Gaspar Lawal

b. 23 September 1948, Ijebu-Ode, Nigeria. A percussionist and band leader, Lawal left Nigeria to settle in the UK in the mid-60s. Basing himself in London, he became rapidly established in the session…
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Artist Biography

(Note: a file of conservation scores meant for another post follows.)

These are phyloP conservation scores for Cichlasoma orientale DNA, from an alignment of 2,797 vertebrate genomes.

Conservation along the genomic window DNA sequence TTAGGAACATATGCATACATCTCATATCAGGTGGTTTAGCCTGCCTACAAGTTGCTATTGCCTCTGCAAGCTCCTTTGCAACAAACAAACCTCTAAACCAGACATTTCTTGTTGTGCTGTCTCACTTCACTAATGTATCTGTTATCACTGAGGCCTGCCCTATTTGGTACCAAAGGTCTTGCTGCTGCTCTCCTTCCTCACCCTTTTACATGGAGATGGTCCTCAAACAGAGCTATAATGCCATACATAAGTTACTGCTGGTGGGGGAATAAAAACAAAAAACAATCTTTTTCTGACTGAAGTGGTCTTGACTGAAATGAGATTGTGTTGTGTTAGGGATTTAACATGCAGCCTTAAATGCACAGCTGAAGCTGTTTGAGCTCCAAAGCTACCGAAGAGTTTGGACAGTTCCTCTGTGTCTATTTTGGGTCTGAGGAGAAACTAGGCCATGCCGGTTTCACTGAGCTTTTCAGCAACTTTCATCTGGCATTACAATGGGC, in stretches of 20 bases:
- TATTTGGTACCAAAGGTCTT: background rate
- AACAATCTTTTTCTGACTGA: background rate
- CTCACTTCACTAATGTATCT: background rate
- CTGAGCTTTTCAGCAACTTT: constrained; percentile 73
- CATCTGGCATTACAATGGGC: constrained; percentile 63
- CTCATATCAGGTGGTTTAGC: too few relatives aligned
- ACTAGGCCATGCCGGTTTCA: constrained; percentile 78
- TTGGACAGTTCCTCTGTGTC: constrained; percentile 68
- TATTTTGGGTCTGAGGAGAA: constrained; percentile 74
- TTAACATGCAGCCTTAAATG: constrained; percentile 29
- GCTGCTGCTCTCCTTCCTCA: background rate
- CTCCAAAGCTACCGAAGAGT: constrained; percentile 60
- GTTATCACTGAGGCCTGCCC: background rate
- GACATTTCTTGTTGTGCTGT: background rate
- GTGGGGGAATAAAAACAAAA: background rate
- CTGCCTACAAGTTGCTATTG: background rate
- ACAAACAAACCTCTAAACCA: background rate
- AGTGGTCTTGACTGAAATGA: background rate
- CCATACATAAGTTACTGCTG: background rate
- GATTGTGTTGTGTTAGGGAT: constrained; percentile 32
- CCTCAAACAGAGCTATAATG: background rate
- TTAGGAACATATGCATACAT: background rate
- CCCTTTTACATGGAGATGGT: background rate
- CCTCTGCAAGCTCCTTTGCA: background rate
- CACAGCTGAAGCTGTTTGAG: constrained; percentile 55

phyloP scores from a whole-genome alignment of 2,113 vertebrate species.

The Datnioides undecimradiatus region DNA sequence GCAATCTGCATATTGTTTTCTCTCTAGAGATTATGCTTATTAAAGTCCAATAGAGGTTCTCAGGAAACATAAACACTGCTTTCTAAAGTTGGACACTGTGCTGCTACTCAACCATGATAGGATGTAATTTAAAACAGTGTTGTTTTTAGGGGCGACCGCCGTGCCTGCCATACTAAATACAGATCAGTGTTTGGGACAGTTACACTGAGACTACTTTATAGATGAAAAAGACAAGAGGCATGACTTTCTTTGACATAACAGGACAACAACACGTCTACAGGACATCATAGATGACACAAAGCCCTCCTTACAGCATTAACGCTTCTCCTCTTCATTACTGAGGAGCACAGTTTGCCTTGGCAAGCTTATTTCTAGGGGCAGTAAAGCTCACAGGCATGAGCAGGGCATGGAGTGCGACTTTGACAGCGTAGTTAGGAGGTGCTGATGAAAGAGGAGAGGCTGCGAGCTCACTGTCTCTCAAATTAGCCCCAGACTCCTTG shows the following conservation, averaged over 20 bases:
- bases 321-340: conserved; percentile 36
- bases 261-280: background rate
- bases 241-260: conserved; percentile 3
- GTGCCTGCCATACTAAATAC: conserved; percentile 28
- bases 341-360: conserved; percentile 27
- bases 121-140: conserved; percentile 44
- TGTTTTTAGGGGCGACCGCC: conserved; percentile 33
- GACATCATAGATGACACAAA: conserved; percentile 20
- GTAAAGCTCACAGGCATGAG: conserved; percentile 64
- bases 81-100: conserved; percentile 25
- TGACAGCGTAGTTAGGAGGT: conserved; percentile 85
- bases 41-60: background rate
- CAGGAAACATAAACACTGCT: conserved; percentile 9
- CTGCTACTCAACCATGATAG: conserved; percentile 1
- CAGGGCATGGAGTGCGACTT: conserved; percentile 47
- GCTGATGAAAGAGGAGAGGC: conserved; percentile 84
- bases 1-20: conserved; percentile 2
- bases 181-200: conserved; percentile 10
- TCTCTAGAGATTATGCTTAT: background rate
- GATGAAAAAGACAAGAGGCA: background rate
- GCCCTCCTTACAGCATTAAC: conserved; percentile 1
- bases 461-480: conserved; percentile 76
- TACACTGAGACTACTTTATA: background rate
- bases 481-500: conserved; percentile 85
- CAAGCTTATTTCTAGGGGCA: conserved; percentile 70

b. 23 September 1948, Ijebu-Ode, Nigeria. A percussionist and band leader, Lawal left Nigeria to settle in the UK in the mid-60s. Basing himself in London, he became rapidly established in the session scene, and over the next 10 years recorded with a large number of local and visiting musicians, covering a wide variety of styles, including Ginger Baker’s Airforce, Stephen Stills, the Rolling Stones, George Clinton’s Funkadelic and Barbra Streisand. In 1975, he joined London-based rock band Clancy, leaving in 1977 to return to Nigeria. Moving back to London in 1978, Lawal formed his own group, Afriki Sound (later renamed the Drum Oro Band), creating a highly individual style which succeeded in marrying traditional West African roots music and instrumentation with elements of experimental rock and jazz. A fervent believer in the value of traditional African music, Lawal was also convinced that it needed to develop and could benefit from the incorporation of certain western ideas and influences. With Afriki Sound he released two superb albums on his own Cap label, Ajomase (which in Yoruba means ‘We all have to do it together’), which spawned two dancefloor hit singles in ‘Kita Kita’ and ‘Oromoro’, and Abiosunni (Yoruba for ‘Are you sleeping or what?!’). Both albums featured the cream of expatriate African musicians living in London, notably Olalekan Babolola (percussion), Tunji Omoshebi (trumpet), Abdul Salongo (guitar), Don Amaechi (guitar, percussion, kora, keyboards), Ray Allen (saxophones) and Osibisa’s Mac Tontoh (trumpet). In the mid-80s, Lawal was a founder member of Britain’s Black Music Association, a pressure group which worked to achieve greater exposure and better working conditions for black musicians. In the late 80s he once again embraced a wide range of session work, including spells alongside the Pogues, UB40 and Robert Palmer. In 1989 he toured with Zairean superstar Papa Wemba and appeared in a Royal Command Performance before the Queen and President Babangida. In 1990 sessions began on his third album, the critically acclaimed Kodara, effectively a masterclass in traditional percussion.